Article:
It is quiet, so unspeakably quiet.
and it is empty.
The pain is intense, we had hoped, but hope dies in the end.
Last Friday we had still celebrated our 16th wedding anniversary, only Waltraut and I, had allowed ourselves a glass of port wine. We were so hopeful that the 20th should not be a problem :-(.
In February, we got the diagnosis of cancer. Colon cancer inoperable, too many metastases in the abdomen, too great a risk that the peritoneum could fuse with the intestine. A long conversation with the oncologist. He could not dispel my concerns as to whether the chemo would work. My fears that the treatment would simply cause us to lose valuable life time were confirmed.
Once again I was right, how much I hate it, once again what was classified as unlikely by the medical side occurred. Like in 2017, when I caught MRSA (antibiotic-resistant hospital germs) after an actually harmless bladder operation. I was afraid it was going to get me.
I hate to be right.
My crystal ball hasn't let me down in the last few years either, but now Corona is over, let's look forward, we now have climate.
Yesterday morning Waltraut was still so happy, was proud that she managed to make breakfast without my help, While I was on my way to the store, she made plans for the evening meal of the next few days, took care of the household a little, was proud as punch that she could do something alone again. She showed me her legs at breakfast and was happy that she had regained some muscle mass.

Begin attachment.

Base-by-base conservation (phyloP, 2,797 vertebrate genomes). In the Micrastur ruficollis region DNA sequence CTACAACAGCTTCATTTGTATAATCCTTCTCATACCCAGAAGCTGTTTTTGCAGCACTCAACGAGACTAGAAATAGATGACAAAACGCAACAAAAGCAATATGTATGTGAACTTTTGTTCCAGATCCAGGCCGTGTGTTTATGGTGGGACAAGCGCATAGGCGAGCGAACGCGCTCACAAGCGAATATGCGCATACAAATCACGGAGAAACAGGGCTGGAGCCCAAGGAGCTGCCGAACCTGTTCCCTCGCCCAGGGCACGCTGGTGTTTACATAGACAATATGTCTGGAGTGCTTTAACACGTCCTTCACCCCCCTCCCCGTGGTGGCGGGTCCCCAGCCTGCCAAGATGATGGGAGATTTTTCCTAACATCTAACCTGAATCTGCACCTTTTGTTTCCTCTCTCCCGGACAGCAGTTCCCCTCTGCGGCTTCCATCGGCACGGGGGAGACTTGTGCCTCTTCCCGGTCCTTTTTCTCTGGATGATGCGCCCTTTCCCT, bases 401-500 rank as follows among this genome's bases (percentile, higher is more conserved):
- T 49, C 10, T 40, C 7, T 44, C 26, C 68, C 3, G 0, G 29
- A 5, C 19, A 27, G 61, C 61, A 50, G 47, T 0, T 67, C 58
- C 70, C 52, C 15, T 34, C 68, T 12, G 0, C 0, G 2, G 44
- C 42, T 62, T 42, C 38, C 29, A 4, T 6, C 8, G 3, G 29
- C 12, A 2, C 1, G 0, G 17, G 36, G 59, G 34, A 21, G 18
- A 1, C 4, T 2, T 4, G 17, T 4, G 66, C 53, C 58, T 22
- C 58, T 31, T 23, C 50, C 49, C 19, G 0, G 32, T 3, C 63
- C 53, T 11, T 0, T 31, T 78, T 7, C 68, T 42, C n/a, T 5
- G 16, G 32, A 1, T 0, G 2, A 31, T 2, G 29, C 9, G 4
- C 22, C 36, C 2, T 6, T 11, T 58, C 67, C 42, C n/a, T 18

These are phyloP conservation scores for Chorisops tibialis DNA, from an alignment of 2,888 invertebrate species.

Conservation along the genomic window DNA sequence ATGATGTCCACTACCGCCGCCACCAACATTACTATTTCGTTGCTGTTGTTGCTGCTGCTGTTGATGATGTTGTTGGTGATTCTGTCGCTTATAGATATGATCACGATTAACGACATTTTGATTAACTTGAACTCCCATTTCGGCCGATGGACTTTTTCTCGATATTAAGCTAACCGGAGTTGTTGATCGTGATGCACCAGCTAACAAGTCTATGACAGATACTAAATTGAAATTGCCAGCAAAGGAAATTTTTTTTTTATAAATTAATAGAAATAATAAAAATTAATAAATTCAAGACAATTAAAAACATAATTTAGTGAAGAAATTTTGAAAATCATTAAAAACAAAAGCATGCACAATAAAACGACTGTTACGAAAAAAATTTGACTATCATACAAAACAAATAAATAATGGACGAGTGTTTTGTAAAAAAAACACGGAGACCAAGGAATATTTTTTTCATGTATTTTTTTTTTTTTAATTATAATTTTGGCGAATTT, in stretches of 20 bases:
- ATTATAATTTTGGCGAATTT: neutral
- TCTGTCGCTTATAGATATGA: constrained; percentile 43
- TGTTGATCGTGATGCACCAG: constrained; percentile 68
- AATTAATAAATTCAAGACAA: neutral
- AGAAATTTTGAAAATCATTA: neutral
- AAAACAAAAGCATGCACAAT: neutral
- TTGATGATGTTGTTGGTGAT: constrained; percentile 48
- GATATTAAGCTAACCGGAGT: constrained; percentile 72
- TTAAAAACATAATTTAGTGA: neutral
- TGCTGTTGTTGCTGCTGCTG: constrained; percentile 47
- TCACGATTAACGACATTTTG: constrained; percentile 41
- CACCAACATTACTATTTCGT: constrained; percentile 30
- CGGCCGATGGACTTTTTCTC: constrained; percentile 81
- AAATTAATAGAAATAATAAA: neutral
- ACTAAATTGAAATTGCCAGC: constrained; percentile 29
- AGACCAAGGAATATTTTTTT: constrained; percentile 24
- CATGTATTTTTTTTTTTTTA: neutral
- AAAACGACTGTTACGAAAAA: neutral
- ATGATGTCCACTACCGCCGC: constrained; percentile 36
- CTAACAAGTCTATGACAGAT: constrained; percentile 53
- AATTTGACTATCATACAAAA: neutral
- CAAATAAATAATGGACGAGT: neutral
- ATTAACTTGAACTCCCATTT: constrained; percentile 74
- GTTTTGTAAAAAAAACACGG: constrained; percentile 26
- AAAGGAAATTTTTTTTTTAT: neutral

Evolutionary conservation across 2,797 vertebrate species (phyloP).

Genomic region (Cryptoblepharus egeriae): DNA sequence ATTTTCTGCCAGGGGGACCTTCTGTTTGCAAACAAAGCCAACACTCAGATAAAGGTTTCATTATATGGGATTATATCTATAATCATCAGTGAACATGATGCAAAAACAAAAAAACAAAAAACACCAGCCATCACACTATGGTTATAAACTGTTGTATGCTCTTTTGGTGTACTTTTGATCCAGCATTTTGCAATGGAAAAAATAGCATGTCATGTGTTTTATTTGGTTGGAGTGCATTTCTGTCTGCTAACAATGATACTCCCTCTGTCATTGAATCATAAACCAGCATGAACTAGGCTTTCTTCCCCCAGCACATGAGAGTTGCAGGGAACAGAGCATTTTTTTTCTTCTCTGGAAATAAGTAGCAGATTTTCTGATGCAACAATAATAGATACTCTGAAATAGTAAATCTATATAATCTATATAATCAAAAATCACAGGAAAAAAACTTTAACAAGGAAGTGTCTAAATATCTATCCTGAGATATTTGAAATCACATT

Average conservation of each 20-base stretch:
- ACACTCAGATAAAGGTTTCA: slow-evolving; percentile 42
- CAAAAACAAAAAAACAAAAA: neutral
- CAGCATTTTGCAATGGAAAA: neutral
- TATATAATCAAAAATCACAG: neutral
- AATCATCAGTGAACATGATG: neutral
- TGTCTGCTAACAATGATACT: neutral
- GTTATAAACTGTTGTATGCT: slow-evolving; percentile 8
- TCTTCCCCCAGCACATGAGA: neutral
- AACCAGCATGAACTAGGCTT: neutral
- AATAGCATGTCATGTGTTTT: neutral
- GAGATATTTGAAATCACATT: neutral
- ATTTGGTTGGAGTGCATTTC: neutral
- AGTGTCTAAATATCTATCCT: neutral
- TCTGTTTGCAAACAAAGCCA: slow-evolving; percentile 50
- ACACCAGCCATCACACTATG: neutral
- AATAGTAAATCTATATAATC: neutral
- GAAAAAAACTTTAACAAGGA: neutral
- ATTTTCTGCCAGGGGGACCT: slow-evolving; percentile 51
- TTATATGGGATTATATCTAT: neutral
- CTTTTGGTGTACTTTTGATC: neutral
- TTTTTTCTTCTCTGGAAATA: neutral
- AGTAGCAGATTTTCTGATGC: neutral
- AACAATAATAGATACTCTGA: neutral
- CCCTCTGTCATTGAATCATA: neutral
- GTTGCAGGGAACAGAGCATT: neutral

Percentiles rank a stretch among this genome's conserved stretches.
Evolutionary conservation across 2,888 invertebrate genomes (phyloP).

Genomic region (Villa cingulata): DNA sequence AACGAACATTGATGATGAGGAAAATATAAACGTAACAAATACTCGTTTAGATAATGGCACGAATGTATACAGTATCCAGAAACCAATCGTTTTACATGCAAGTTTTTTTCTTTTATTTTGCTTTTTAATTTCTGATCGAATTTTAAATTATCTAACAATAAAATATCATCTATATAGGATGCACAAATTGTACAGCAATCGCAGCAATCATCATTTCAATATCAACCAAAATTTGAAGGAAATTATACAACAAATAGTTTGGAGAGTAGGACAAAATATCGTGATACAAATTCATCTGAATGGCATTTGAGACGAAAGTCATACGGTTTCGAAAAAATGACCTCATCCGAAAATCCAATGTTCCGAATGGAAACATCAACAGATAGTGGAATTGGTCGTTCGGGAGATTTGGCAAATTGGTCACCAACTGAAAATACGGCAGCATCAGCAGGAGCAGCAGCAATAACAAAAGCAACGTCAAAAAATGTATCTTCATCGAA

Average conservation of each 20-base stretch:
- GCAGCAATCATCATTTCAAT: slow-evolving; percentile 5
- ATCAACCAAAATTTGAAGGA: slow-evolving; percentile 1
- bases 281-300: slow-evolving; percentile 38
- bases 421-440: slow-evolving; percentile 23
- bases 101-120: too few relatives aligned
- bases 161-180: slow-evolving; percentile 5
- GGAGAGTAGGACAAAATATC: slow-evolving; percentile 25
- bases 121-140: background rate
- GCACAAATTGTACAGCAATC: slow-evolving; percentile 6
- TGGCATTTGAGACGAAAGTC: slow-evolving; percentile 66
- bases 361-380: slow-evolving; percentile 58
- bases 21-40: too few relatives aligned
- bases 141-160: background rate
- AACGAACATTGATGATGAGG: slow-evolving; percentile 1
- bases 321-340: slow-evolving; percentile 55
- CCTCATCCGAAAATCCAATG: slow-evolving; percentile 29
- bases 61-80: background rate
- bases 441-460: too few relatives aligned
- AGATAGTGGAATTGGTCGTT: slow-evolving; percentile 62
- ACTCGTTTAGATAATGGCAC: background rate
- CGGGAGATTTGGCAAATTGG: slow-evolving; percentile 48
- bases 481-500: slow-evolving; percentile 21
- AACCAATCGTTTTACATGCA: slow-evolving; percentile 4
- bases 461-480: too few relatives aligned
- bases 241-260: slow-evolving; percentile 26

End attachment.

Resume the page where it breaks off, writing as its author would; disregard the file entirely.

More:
But at noon the tide turned. Suddenly she could neither feel nor move her legs. Helpless, she lay on the floor, far from any phone. Fortunately, she was found after just over 2 hours because a friend of mine was mowing the lawn.
So ambulance, off to the hospital. After a few hours, they finally let me see her. The diagnosis was terrible.
All the main veins down from the abdomen had stopped flowing, her legs were chalky white and cold. So unspeakably cold. The intestine was already dying, beginning sepsis. Due to age and previous illnesses, no treatment was possible.
Time to say goodbye. In the morning still full of life, in the evening already almost dead.
The metastases had multiplied during the cancer treatment, and the clogging of her blood vessels had been further promoted and accelerated by the chemo.
This morning I visited Waltraut with Jule and Karina. Waltraut had a very friendly relationship with Jule and Karina. In the meantime, she was hardly conscious due to strong painkillers, but I could see that she was very happy about our visit.
Only a short time later I got the call in the store that she had passed away forever.
It is silent, so unspeakably silent.
And it is empty.